The Human Fertilisation and Embryology Authority has decided that human female foetuses cannot be allowed to become the biological mothers of a new generation of babies. Too little is known about the psychological effects on such a child, about the effects on the recipient mother and about the development of foetal eggs, Professor Sir Colin Campbell, chairman of the authority, said yesterday.
In a cautious report on the controversial issues surrounding the use of donated ovarian tissue for treatment and research, the authority draws clear lines between fertility treatment and research. Broadly, it recommends approval for research using foetal, cadaver and live-donor ovarian tissue, but only approval for treatment when the informed consent of a live adult donor has been given.
The report reveals the authority's unease about the use of tissue from minors, dead or alive.
It has decided that the ovaries of girls under the age of 18 should not be used in research or treatment, but will consider further the use of cadaver tissue from women who have given explicit consent, while they were alive, for treatment purposes. 'While we have no objection in principle to the use of cadaveric ovarian tissue from adult women, we will not currently approve its use,' he said.
The recommendations follow six months of public consultation and now await acceptance by the Department of Health. Tom Sackville, junior health minister, described them yesterday as 'wise and practicable'.
The permissions do not go as far as many medical authorities would like, but they go further than the public view, as expressed in the 10,000 responses the authority has received.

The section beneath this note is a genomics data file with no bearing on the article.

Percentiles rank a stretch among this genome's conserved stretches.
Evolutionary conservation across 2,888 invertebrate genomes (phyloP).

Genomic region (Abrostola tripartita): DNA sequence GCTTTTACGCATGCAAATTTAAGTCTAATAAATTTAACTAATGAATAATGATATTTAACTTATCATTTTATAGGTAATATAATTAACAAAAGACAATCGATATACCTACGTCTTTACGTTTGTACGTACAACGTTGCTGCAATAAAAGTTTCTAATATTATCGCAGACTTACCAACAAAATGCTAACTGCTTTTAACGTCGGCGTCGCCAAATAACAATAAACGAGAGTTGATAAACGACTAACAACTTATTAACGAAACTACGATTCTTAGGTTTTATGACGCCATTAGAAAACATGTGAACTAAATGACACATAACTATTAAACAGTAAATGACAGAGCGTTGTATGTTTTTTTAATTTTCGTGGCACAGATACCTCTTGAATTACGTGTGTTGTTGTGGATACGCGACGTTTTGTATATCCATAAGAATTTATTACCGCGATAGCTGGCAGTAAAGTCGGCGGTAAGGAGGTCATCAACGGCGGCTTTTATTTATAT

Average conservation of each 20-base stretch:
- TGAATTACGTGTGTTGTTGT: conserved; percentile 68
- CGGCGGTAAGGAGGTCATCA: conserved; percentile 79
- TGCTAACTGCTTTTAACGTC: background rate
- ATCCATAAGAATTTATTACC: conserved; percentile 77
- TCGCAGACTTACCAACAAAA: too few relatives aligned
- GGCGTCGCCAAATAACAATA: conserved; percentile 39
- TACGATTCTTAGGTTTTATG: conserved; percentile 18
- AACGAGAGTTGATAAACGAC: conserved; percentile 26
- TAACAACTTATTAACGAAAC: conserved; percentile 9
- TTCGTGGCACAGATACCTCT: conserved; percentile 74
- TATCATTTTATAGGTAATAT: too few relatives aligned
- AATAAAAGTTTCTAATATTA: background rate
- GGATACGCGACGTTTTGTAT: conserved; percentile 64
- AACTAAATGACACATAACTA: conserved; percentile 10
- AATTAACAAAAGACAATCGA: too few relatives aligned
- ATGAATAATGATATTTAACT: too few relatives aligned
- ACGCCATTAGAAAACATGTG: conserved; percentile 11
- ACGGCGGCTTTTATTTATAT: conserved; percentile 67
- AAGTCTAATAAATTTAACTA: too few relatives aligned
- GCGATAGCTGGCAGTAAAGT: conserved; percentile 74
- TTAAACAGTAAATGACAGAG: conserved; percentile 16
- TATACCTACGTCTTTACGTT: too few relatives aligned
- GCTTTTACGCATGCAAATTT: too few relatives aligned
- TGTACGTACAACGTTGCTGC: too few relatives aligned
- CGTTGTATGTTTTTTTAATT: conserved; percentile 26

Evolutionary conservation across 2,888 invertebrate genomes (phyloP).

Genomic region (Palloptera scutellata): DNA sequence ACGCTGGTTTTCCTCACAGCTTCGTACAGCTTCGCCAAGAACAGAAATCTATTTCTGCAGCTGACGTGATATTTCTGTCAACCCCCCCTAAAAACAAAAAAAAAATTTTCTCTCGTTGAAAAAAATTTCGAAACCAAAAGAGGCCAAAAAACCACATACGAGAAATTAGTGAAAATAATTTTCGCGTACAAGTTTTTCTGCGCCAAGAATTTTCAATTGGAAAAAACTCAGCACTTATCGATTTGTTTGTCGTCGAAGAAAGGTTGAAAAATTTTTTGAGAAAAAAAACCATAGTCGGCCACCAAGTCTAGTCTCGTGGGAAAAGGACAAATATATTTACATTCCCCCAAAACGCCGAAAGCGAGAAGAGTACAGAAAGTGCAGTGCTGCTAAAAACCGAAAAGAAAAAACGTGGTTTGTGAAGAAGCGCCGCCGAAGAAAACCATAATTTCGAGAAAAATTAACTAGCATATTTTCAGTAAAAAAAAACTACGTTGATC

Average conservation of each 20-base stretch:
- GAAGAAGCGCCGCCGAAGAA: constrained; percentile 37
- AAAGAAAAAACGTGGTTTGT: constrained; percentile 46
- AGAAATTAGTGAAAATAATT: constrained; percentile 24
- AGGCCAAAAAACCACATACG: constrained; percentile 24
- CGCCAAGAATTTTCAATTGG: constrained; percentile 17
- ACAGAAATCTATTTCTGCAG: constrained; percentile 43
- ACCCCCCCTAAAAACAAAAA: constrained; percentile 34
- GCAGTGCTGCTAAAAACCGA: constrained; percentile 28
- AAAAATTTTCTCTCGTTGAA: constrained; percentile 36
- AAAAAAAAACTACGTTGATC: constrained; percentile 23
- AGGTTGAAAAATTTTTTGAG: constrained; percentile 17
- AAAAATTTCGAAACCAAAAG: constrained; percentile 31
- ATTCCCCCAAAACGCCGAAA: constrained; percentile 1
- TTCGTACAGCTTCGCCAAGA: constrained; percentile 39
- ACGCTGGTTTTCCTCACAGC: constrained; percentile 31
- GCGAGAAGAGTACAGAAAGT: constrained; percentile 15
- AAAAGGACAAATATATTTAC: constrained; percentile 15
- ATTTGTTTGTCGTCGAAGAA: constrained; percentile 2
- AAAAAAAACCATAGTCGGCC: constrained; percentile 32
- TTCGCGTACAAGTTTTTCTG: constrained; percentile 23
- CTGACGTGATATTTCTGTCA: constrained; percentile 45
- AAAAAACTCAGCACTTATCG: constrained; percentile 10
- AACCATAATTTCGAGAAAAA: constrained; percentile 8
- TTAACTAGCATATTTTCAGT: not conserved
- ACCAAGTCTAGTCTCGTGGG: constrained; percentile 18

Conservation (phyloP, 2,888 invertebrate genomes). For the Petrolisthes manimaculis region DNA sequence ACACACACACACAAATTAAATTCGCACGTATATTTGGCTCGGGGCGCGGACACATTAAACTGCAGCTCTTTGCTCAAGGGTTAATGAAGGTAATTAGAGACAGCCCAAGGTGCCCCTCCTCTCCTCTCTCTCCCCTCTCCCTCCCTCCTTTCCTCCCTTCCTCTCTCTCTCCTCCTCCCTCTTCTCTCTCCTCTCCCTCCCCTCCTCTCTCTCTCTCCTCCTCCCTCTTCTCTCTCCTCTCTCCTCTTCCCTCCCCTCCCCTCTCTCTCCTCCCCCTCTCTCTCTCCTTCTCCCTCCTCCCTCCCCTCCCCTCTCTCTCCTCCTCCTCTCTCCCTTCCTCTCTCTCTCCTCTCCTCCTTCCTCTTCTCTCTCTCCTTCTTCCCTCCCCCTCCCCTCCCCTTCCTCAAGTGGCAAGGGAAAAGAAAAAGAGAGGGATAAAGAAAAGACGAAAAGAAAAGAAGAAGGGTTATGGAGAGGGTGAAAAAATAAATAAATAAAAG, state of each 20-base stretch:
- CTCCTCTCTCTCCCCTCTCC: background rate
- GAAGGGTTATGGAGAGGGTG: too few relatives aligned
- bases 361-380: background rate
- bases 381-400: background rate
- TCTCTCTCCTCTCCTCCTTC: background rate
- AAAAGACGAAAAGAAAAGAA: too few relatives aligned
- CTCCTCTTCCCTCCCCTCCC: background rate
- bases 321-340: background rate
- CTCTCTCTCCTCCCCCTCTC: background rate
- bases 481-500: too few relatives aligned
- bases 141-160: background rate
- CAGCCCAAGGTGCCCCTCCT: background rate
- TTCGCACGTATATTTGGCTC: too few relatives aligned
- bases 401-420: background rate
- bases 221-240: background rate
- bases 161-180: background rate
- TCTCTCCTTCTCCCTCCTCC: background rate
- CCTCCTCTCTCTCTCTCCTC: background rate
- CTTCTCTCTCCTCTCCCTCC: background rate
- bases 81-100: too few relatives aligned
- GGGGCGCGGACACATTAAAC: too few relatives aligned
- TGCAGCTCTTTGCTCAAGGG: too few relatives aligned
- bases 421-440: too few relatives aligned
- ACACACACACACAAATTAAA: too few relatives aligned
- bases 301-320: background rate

Of 8,946 responses analysed, 83 per cent said 'no' to fertility treatment from foetuses and between one- quarter and one-third said 'no' to treatment and research from cadavers or even live donors.
Sir Colin, who is vice-chancellor of Nottingham University, said there was no need to rush into decisions over using human foetal tissue since the 'technologies' which would lead to treatment did not yet exist.
'We are only just beginning to understand the needs and potential problems for children born as a result of new techniques. The use of foetal ovarian tissue is not acceptable in treatment, as we cannot see how the potential problems could be overcome.'
The authority also published its annual report which shows that the 'take-home baby rate' from in vitro fertilisation had fallen slightly, from 13.9 per cent in 1991 to 12.7 per cent, for each treatment cycle, reflecting an increase in the ages of women trying to become pregnant.